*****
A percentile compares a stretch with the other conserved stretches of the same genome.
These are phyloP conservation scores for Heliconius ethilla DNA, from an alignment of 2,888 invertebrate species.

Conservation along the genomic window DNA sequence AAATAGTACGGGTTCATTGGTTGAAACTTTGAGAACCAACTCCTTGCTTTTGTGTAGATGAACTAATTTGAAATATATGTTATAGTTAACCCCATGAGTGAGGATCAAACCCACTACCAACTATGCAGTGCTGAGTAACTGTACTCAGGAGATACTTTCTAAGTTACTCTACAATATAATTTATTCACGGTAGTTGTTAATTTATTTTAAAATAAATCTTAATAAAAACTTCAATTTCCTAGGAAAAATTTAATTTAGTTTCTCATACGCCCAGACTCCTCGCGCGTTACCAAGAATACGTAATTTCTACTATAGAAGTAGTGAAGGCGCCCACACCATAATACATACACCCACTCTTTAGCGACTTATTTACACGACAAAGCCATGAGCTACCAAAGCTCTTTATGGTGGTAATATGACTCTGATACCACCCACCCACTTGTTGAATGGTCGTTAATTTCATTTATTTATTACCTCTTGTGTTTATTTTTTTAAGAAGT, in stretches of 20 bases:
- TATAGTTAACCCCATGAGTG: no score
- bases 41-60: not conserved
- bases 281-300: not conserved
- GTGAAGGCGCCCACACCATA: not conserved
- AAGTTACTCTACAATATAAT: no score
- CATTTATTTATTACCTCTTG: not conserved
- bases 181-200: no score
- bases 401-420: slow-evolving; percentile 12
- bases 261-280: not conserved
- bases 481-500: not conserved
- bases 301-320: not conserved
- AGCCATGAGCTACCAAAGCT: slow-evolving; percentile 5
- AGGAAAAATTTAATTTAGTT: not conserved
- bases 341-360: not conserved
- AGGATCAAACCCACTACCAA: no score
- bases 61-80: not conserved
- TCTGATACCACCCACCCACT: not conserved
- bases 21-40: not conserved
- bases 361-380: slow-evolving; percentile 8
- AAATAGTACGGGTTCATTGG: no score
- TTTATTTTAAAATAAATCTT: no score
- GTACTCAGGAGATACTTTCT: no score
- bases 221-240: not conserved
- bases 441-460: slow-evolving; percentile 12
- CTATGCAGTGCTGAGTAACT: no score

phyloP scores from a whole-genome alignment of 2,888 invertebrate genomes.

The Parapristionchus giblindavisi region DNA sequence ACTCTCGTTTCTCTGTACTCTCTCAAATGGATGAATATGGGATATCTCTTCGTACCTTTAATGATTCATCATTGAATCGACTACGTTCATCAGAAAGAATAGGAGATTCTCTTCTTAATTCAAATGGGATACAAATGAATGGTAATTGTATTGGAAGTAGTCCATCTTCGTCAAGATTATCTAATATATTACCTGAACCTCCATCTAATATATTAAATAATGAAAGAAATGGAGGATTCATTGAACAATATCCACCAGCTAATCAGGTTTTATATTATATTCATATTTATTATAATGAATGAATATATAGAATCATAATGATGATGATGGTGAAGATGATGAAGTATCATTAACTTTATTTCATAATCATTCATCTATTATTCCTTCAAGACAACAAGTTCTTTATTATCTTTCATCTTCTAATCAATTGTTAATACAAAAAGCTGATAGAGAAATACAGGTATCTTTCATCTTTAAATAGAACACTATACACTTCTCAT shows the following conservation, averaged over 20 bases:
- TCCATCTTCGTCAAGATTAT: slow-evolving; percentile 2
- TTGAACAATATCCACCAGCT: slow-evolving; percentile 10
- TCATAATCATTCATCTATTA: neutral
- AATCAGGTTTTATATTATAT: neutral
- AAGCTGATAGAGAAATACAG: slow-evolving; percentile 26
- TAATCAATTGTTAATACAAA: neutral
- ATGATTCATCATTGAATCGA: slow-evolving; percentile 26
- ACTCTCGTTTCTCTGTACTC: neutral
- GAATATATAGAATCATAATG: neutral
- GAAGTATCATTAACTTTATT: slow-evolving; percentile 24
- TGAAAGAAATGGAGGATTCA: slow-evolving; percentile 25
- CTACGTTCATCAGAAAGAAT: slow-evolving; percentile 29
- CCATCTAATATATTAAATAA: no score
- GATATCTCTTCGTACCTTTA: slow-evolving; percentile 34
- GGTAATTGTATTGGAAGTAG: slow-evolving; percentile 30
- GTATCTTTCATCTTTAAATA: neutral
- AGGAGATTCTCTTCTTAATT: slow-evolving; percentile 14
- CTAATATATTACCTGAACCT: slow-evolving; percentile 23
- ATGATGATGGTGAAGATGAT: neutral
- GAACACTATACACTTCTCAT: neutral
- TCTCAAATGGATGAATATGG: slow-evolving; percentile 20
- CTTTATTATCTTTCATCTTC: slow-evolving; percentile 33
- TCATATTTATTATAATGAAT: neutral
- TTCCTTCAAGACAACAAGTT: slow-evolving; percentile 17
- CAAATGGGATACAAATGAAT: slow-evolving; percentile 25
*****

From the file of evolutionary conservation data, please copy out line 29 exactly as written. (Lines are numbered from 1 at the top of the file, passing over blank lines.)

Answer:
phyloP scores from a whole-genome alignment of 2,888 invertebrate genomes.